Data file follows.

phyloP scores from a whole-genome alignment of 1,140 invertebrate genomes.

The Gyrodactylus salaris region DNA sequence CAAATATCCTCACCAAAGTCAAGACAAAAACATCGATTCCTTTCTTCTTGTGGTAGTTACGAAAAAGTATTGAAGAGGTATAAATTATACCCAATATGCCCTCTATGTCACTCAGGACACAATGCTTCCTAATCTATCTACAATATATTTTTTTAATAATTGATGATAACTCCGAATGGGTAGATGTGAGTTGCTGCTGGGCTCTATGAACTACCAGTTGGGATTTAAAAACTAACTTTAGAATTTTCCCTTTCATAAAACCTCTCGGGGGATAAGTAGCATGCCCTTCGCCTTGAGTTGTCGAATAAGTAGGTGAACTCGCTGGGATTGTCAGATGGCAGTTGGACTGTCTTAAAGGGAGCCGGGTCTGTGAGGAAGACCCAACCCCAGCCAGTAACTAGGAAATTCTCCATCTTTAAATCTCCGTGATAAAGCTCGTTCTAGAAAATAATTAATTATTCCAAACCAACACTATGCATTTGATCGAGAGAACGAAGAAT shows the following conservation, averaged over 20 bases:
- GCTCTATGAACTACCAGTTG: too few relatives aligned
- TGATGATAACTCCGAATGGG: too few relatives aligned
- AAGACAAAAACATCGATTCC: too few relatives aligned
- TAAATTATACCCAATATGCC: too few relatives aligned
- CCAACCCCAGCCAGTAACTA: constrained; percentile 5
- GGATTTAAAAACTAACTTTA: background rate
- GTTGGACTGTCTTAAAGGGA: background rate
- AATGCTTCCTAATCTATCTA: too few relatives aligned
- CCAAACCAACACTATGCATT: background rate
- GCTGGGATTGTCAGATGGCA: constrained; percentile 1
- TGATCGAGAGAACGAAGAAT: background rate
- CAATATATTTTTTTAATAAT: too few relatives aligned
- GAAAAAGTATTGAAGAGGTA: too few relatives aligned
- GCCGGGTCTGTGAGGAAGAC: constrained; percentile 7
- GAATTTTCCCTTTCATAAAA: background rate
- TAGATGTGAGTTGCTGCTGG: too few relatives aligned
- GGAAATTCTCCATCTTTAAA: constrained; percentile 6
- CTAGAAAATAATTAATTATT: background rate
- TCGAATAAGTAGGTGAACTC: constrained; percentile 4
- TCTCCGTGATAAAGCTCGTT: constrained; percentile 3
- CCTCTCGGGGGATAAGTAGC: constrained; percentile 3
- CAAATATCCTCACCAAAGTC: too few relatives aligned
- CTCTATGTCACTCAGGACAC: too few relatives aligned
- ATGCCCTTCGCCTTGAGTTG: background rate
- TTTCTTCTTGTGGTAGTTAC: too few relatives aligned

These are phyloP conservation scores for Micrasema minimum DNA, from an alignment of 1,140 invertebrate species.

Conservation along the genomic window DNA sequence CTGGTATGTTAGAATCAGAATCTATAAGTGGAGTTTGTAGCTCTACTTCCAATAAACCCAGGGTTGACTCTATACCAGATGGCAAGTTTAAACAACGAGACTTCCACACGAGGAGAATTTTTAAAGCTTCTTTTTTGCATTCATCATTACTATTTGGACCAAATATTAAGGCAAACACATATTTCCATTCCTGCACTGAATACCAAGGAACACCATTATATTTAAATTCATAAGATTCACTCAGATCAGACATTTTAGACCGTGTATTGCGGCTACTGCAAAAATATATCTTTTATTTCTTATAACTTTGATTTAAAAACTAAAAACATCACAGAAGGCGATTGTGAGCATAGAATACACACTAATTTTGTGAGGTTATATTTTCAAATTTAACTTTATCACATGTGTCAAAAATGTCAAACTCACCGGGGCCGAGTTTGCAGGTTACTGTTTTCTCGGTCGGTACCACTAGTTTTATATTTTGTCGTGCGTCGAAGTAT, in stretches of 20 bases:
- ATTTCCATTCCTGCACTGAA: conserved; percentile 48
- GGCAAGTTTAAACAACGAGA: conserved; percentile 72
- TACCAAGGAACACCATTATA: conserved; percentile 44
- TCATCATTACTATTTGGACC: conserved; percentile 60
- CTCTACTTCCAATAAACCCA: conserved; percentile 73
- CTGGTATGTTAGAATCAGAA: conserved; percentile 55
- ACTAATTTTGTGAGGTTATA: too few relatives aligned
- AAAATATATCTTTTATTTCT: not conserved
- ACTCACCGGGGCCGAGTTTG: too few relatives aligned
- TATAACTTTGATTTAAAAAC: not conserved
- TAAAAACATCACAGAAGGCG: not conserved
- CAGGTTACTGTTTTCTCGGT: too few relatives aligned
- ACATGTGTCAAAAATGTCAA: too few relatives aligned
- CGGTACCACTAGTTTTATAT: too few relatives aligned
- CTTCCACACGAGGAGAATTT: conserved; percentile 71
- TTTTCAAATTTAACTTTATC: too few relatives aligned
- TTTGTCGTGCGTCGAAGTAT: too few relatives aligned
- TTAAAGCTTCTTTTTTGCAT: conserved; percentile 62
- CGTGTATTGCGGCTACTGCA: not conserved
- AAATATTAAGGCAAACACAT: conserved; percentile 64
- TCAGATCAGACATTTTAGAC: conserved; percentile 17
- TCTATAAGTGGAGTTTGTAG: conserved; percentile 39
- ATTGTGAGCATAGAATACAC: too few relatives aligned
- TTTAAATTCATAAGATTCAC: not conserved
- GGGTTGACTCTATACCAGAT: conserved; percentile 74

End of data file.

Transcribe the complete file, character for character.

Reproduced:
phyloP scores from a whole-genome alignment of 1,140 invertebrate genomes.

The Gyrodactylus salaris region DNA sequence CAAATATCCTCACCAAAGTCAAGACAAAAACATCGATTCCTTTCTTCTTGTGGTAGTTACGAAAAAGTATTGAAGAGGTATAAATTATACCCAATATGCCCTCTATGTCACTCAGGACACAATGCTTCCTAATCTATCTACAATATATTTTTTTAATAATTGATGATAACTCCGAATGGGTAGATGTGAGTTGCTGCTGGGCTCTATGAACTACCAGTTGGGATTTAAAAACTAACTTTAGAATTTTCCCTTTCATAAAACCTCTCGGGGGATAAGTAGCATGCCCTTCGCCTTGAGTTGTCGAATAAGTAGGTGAACTCGCTGGGATTGTCAGATGGCAGTTGGACTGTCTTAAAGGGAGCCGGGTCTGTGAGGAAGACCCAACCCCAGCCAGTAACTAGGAAATTCTCCATCTTTAAATCTCCGTGATAAAGCTCGTTCTAGAAAATAATTAATTATTCCAAACCAACACTATGCATTTGATCGAGAGAACGAAGAAT shows the following conservation, averaged over 20 bases:
- GCTCTATGAACTACCAGTTG: too few relatives aligned
- TGATGATAACTCCGAATGGG: too few relatives aligned
- AAGACAAAAACATCGATTCC: too few relatives aligned
- TAAATTATACCCAATATGCC: too few relatives aligned
- CCAACCCCAGCCAGTAACTA: constrained; percentile 5
- GGATTTAAAAACTAACTTTA: background rate
- GTTGGACTGTCTTAAAGGGA: background rate
- AATGCTTCCTAATCTATCTA: too few relatives aligned
- CCAAACCAACACTATGCATT: background rate
- GCTGGGATTGTCAGATGGCA: constrained; percentile 1
- TGATCGAGAGAACGAAGAAT: background rate
- CAATATATTTTTTTAATAAT: too few relatives aligned
- GAAAAAGTATTGAAGAGGTA: too few relatives aligned
- GCCGGGTCTGTGAGGAAGAC: constrained; percentile 7
- GAATTTTCCCTTTCATAAAA: background rate
- TAGATGTGAGTTGCTGCTGG: too few relatives aligned
- GGAAATTCTCCATCTTTAAA: constrained; percentile 6
- CTAGAAAATAATTAATTATT: background rate
- TCGAATAAGTAGGTGAACTC: constrained; percentile 4
- TCTCCGTGATAAAGCTCGTT: constrained; percentile 3
- CCTCTCGGGGGATAAGTAGC: constrained; percentile 3
- CAAATATCCTCACCAAAGTC: too few relatives aligned
- CTCTATGTCACTCAGGACAC: too few relatives aligned
- ATGCCCTTCGCCTTGAGTTG: background rate
- TTTCTTCTTGTGGTAGTTAC: too few relatives aligned

These are phyloP conservation scores for Micrasema minimum DNA, from an alignment of 1,140 invertebrate species.

Conservation along the genomic window DNA sequence CTGGTATGTTAGAATCAGAATCTATAAGTGGAGTTTGTAGCTCTACTTCCAATAAACCCAGGGTTGACTCTATACCAGATGGCAAGTTTAAACAACGAGACTTCCACACGAGGAGAATTTTTAAAGCTTCTTTTTTGCATTCATCATTACTATTTGGACCAAATATTAAGGCAAACACATATTTCCATTCCTGCACTGAATACCAAGGAACACCATTATATTTAAATTCATAAGATTCACTCAGATCAGACATTTTAGACCGTGTATTGCGGCTACTGCAAAAATATATCTTTTATTTCTTATAACTTTGATTTAAAAACTAAAAACATCACAGAAGGCGATTGTGAGCATAGAATACACACTAATTTTGTGAGGTTATATTTTCAAATTTAACTTTATCACATGTGTCAAAAATGTCAAACTCACCGGGGCCGAGTTTGCAGGTTACTGTTTTCTCGGTCGGTACCACTAGTTTTATATTTTGTCGTGCGTCGAAGTAT, in stretches of 20 bases:
- ATTTCCATTCCTGCACTGAA: conserved; percentile 48
- GGCAAGTTTAAACAACGAGA: conserved; percentile 72
- TACCAAGGAACACCATTATA: conserved; percentile 44
- TCATCATTACTATTTGGACC: conserved; percentile 60
- CTCTACTTCCAATAAACCCA: conserved; percentile 73
- CTGGTATGTTAGAATCAGAA: conserved; percentile 55
- ACTAATTTTGTGAGGTTATA: too few relatives aligned
- AAAATATATCTTTTATTTCT: not conserved
- ACTCACCGGGGCCGAGTTTG: too few relatives aligned
- TATAACTTTGATTTAAAAAC: not conserved
- TAAAAACATCACAGAAGGCG: not conserved
- CAGGTTACTGTTTTCTCGGT: too few relatives aligned
- ACATGTGTCAAAAATGTCAA: too few relatives aligned
- CGGTACCACTAGTTTTATAT: too few relatives aligned
- CTTCCACACGAGGAGAATTT: conserved; percentile 71
- TTTTCAAATTTAACTTTATC: too few relatives aligned
- TTTGTCGTGCGTCGAAGTAT: too few relatives aligned
- TTAAAGCTTCTTTTTTGCAT: conserved; percentile 62
- CGTGTATTGCGGCTACTGCA: not conserved
- AAATATTAAGGCAAACACAT: conserved; percentile 64
- TCAGATCAGACATTTTAGAC: conserved; percentile 17
- TCTATAAGTGGAGTTTGTAG: conserved; percentile 39
- ATTGTGAGCATAGAATACAC: too few relatives aligned
- TTTAAATTCATAAGATTCAC: not conserved
- GGGTTGACTCTATACCAGAT: conserved; percentile 74